LIGHT/SHADOW

The French word for a camera lens is “objectif photographique,” a factoid I learned in a piece from a series of articles & books called “Object Lessons,” which, surprisingly, has yet to publish any histories of cameras. They’ve published a book on the potato, so… But maybe the story’s too big to tell too quickly; that’s probably why the article only touches on how the 50 mm lens came to be the standard for “normal” vision. Anyway, the French word is perfect because, as the author points out, it encodes much of what we tend to think photography is for: “truth and … Continue reading “LIGHT/SHADOW”

LOOK/SEE

There’s an ethics to looking that takes on sharp relief when one begins writing with light. Photography is the craft of capturing emanations from “out there,” and so, with a camera to look through, the predatory urge to survey and ensnare becomes a very real possibility. But to look is not necessarily to see, and there’s an ethics to that moment as well. Viktor Shklovsky writes: “this thing we call art exists in order to restore the sensation of life, in order to make us feel things, in order to make a stone stony. The goal of art is to … Continue reading “LOOK/SEE”

Trip Like I Do—Snoqualmie Falls, June 27

So here we are, back to the start; these iconic falls “where Heaven and Earth meet” were the very first stop on our itinerary, making these some of my very first photographs on the journey. I’d read about this sacred place and wanted to capture a little bit of how indigenous peoples might perceive these waters, these “mists that roll up to Heaven” and “carry our prayers and our hopes and our dreams to the Creator of us all,” in the words of Ernie Barr, Jr. My photos weren’t successful in the way I’d imagined them when I looked through … Continue reading “Trip Like I Do—Snoqualmie Falls, June 27”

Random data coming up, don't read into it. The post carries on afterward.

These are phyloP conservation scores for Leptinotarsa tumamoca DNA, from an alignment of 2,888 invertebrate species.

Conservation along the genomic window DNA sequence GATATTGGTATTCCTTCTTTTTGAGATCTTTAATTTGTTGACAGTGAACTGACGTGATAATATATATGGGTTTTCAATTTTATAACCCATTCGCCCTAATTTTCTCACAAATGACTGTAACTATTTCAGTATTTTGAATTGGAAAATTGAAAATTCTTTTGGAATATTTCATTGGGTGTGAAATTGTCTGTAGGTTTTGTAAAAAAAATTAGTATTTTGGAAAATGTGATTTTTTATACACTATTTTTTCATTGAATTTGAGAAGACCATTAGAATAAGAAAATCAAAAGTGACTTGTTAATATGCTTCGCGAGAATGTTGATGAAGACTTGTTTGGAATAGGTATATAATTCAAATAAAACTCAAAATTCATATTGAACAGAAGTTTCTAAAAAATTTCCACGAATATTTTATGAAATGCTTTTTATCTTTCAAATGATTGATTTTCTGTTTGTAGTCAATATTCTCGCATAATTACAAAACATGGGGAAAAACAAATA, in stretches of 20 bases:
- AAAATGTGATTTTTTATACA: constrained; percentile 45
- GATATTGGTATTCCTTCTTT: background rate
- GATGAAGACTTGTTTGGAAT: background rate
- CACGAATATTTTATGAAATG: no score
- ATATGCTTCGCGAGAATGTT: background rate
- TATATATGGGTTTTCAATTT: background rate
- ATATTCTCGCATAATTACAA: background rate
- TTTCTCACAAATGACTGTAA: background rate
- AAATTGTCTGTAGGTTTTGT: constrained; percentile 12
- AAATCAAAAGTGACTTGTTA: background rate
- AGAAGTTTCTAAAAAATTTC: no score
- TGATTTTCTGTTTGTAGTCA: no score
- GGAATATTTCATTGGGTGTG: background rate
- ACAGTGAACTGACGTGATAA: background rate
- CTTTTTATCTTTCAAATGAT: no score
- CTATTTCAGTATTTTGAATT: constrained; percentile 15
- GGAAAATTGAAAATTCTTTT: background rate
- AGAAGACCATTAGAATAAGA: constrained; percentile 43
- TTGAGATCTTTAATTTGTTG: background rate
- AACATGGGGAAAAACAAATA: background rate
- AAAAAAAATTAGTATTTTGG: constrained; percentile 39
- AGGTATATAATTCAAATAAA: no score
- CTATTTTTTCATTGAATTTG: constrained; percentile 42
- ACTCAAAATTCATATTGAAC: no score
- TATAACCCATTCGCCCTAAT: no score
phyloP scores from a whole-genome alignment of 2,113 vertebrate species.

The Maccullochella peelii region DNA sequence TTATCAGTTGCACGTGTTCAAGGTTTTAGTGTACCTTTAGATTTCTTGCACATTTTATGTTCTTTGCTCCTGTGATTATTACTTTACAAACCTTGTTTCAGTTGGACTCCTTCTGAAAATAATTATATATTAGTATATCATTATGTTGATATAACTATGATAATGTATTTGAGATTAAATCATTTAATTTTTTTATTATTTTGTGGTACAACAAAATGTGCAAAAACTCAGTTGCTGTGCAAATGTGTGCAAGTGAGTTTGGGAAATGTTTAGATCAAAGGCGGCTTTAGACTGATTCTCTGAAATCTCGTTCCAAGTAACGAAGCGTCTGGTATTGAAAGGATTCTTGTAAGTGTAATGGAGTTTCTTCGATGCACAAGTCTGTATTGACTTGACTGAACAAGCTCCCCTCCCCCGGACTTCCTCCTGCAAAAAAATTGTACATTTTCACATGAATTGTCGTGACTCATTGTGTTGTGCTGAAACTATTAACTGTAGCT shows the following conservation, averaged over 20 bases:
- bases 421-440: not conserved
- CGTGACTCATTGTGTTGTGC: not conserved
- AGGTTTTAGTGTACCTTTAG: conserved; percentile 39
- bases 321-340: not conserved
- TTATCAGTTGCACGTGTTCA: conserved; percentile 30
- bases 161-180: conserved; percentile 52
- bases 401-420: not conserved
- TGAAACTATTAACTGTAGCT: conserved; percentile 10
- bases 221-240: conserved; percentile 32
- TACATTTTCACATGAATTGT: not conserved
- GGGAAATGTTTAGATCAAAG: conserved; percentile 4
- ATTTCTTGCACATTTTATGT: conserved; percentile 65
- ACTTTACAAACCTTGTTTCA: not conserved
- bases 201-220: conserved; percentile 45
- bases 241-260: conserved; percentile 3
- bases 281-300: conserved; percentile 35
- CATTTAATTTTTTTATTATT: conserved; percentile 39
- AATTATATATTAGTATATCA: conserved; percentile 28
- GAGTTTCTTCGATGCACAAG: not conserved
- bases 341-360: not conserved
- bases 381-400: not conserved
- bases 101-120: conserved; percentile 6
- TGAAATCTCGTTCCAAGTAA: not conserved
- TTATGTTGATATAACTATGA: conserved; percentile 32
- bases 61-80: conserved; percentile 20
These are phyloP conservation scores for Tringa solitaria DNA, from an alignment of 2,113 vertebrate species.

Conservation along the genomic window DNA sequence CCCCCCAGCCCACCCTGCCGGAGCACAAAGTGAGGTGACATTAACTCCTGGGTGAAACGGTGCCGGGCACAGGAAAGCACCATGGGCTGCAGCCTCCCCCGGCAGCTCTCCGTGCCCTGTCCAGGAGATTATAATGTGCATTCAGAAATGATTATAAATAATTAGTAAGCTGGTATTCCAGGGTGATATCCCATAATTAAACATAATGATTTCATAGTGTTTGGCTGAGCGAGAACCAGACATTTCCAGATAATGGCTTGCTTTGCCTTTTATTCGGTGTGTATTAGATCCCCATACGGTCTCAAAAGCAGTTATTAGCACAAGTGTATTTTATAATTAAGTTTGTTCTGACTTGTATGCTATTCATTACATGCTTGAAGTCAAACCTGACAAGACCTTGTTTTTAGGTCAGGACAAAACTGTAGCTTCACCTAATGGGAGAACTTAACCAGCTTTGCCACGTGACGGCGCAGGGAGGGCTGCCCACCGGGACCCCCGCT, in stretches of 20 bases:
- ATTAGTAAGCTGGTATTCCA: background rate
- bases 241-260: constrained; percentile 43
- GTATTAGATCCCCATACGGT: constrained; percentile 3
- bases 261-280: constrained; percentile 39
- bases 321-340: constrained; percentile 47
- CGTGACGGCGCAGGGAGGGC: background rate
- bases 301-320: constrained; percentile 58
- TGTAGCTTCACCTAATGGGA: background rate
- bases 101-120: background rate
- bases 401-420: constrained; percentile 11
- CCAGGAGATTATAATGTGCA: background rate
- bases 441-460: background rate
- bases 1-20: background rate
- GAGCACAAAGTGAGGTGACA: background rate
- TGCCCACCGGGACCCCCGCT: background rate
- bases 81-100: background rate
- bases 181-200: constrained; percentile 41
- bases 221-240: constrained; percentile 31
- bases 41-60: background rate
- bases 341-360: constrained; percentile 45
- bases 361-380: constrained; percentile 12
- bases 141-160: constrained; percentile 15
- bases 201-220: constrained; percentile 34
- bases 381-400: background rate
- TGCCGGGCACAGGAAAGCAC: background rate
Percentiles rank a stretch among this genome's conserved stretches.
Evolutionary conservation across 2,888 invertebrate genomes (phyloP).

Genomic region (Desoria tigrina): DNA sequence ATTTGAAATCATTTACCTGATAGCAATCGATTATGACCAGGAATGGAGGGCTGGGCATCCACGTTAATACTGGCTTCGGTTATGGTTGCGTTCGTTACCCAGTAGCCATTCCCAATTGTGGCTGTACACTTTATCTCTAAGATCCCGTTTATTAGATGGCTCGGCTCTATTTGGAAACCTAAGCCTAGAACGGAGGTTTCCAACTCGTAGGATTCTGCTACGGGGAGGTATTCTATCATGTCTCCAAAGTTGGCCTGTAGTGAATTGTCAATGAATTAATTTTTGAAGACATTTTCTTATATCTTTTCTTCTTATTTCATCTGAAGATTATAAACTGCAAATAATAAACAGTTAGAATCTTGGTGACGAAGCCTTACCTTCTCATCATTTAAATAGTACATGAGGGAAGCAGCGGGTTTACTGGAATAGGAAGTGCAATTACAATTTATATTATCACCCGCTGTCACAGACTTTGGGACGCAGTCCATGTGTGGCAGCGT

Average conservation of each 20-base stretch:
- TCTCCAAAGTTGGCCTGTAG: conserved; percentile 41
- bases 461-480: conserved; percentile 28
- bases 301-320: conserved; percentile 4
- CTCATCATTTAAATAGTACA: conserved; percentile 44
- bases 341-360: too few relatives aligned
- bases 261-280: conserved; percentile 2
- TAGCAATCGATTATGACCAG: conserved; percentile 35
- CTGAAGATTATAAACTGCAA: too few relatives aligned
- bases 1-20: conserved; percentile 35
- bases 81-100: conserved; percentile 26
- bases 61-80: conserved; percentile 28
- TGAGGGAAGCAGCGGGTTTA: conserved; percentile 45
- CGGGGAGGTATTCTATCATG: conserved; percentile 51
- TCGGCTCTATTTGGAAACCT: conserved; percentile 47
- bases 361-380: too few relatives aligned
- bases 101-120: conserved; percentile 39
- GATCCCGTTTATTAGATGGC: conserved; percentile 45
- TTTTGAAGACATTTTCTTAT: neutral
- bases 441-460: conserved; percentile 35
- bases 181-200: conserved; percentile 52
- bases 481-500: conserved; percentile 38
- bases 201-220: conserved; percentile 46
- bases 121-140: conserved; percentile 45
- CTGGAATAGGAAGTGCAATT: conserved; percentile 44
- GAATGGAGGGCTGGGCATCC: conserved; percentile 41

Trip Like I Do—Secret Place, Idaho

A friend mentioned this place in a quick exchange as I was being eaten by mosquitos in the one spot with wifi in the whole of Priest Lake. When the mood turned sour in our immediate surroundings, Christine and I decided to head out here to spend the day somewhere totally unplanned, to catch our breath and reset; we were not disappointed. “It’s so unexpectedly nice,” I said to my friend, after asking her to guess where we are. “Exactly,” she replied and mentioned pickles. They have really good pickles here. Then she said: “Keep it a secret place…” No worries … Continue reading “Trip Like I Do—Secret Place, Idaho”

Trip Like I Do—E. Washington Roadscapes

x “I went in search of astral America, not social and cultural America, but the America of the empty, absolute freedom of the freeways, not the deep America of mores and mentalities, but the America of desert speed, of motels and mineral surfaces. I looked for it in the speed of the screenplay, in the indifferent reflex of television, in the film of days and nights projected across an empty space, in the marvelously affectless succession of signs, images, faces, and ritual acts on the road; looked for what was nearest to the nuclear and enucleated universe, a universe which … Continue reading “Trip Like I Do—E. Washington Roadscapes”

Trip Like I Do—Eating Edition